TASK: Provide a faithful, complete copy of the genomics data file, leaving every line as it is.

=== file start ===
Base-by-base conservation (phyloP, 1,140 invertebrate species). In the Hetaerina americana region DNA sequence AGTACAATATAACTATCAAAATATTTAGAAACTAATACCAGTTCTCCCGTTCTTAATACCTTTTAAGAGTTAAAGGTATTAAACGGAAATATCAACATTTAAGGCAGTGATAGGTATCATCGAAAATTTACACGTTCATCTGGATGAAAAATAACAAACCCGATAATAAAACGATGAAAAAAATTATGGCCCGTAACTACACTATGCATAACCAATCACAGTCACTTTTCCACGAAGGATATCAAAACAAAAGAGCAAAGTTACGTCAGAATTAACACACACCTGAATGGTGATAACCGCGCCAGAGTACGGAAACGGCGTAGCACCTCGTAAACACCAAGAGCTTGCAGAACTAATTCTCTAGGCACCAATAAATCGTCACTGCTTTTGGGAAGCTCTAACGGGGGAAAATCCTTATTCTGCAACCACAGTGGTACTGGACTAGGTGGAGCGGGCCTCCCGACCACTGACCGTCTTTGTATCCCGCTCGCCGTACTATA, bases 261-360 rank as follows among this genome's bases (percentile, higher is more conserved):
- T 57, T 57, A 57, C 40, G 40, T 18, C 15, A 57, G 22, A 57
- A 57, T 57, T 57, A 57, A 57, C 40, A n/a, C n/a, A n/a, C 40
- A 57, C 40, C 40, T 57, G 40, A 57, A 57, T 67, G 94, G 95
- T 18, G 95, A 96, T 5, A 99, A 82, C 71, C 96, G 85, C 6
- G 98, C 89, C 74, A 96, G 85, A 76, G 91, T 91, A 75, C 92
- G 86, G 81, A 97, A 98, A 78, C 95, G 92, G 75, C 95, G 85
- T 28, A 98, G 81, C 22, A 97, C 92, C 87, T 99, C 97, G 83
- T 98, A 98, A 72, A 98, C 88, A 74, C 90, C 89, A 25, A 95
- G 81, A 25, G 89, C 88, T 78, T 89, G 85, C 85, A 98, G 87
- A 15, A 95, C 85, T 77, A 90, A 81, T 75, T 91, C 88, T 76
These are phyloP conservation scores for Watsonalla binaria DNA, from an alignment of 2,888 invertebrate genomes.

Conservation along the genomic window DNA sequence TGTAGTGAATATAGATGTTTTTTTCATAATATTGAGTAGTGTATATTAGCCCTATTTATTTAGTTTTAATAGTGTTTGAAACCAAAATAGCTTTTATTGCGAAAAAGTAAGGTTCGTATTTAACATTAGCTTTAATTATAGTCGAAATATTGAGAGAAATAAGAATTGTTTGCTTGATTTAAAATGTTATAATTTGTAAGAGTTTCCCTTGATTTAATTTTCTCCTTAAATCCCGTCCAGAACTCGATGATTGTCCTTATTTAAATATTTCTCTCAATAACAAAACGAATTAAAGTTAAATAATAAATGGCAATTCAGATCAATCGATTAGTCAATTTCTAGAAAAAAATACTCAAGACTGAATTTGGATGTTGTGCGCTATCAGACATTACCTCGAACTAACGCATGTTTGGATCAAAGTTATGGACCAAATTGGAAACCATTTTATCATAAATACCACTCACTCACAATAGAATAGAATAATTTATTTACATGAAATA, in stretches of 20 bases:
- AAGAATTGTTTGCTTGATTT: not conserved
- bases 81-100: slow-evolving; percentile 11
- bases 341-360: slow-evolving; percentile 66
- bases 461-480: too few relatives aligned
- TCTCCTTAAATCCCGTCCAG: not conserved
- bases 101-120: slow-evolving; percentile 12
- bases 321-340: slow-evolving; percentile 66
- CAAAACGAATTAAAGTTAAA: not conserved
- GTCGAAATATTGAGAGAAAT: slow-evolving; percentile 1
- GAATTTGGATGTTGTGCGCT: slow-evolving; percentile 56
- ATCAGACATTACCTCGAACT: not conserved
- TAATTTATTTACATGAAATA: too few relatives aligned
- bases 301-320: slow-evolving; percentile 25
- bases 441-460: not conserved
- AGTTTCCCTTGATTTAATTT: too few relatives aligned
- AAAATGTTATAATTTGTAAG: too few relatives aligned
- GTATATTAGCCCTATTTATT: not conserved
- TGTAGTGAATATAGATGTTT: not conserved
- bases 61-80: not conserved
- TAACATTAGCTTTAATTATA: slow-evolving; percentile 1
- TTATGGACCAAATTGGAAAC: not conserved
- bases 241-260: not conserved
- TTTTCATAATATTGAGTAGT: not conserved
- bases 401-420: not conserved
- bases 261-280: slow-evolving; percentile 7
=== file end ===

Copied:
Base-by-base conservation (phyloP, 1,140 invertebrate species). In the Hetaerina americana region DNA sequence AGTACAATATAACTATCAAAATATTTAGAAACTAATACCAGTTCTCCCGTTCTTAATACCTTTTAAGAGTTAAAGGTATTAAACGGAAATATCAACATTTAAGGCAGTGATAGGTATCATCGAAAATTTACACGTTCATCTGGATGAAAAATAACAAACCCGATAATAAAACGATGAAAAAAATTATGGCCCGTAACTACACTATGCATAACCAATCACAGTCACTTTTCCACGAAGGATATCAAAACAAAAGAGCAAAGTTACGTCAGAATTAACACACACCTGAATGGTGATAACCGCGCCAGAGTACGGAAACGGCGTAGCACCTCGTAAACACCAAGAGCTTGCAGAACTAATTCTCTAGGCACCAATAAATCGTCACTGCTTTTGGGAAGCTCTAACGGGGGAAAATCCTTATTCTGCAACCACAGTGGTACTGGACTAGGTGGAGCGGGCCTCCCGACCACTGACCGTCTTTGTATCCCGCTCGCCGTACTATA, bases 261-360 rank as follows among this genome's bases (percentile, higher is more conserved):
- T 57, T 57, A 57, C 40, G 40, T 18, C 15, A 57, G 22, A 57
- A 57, T 57, T 57, A 57, A 57, C 40, A n/a, C n/a, A n/a, C 40
- A 57, C 40, C 40, T 57, G 40, A 57, A 57, T 67, G 94, G 95
- T 18, G 95, A 96, T 5, A 99, A 82, C 71, C 96, G 85, C 6
- G 98, C 89, C 74, A 96, G 85, A 76, G 91, T 91, A 75, C 92
- G 86, G 81, A 97, A 98, A 78, C 95, G 92, G 75, C 95, G 85
- T 28, A 98, G 81, C 22, A 97, C 92, C 87, T 99, C 97, G 83
- T 98, A 98, A 72, A 98, C 88, A 74, C 90, C 89, A 25, A 95
- G 81, A 25, G 89, C 88, T 78, T 89, G 85, C 85, A 98, G 87
- A 15, A 95, C 85, T 77, A 90, A 81, T 75, T 91, C 88, T 76
These are phyloP conservation scores for Watsonalla binaria DNA, from an alignment of 2,888 invertebrate genomes.

Conservation along the genomic window DNA sequence TGTAGTGAATATAGATGTTTTTTTCATAATATTGAGTAGTGTATATTAGCCCTATTTATTTAGTTTTAATAGTGTTTGAAACCAAAATAGCTTTTATTGCGAAAAAGTAAGGTTCGTATTTAACATTAGCTTTAATTATAGTCGAAATATTGAGAGAAATAAGAATTGTTTGCTTGATTTAAAATGTTATAATTTGTAAGAGTTTCCCTTGATTTAATTTTCTCCTTAAATCCCGTCCAGAACTCGATGATTGTCCTTATTTAAATATTTCTCTCAATAACAAAACGAATTAAAGTTAAATAATAAATGGCAATTCAGATCAATCGATTAGTCAATTTCTAGAAAAAAATACTCAAGACTGAATTTGGATGTTGTGCGCTATCAGACATTACCTCGAACTAACGCATGTTTGGATCAAAGTTATGGACCAAATTGGAAACCATTTTATCATAAATACCACTCACTCACAATAGAATAGAATAATTTATTTACATGAAATA, in stretches of 20 bases:
- AAGAATTGTTTGCTTGATTT: not conserved
- bases 81-100: slow-evolving; percentile 11
- bases 341-360: slow-evolving; percentile 66
- bases 461-480: too few relatives aligned
- TCTCCTTAAATCCCGTCCAG: not conserved
- bases 101-120: slow-evolving; percentile 12
- bases 321-340: slow-evolving; percentile 66
- CAAAACGAATTAAAGTTAAA: not conserved
- GTCGAAATATTGAGAGAAAT: slow-evolving; percentile 1
- GAATTTGGATGTTGTGCGCT: slow-evolving; percentile 56
- ATCAGACATTACCTCGAACT: not conserved
- TAATTTATTTACATGAAATA: too few relatives aligned
- bases 301-320: slow-evolving; percentile 25
- bases 441-460: not conserved
- AGTTTCCCTTGATTTAATTT: too few relatives aligned
- AAAATGTTATAATTTGTAAG: too few relatives aligned
- GTATATTAGCCCTATTTATT: not conserved
- TGTAGTGAATATAGATGTTT: not conserved
- bases 61-80: not conserved
- TAACATTAGCTTTAATTATA: slow-evolving; percentile 1
- TTATGGACCAAATTGGAAAC: not conserved
- bases 241-260: not conserved
- TTTTCATAATATTGAGTAGT: not conserved
- bases 401-420: not conserved
- bases 261-280: slow-evolving; percentile 7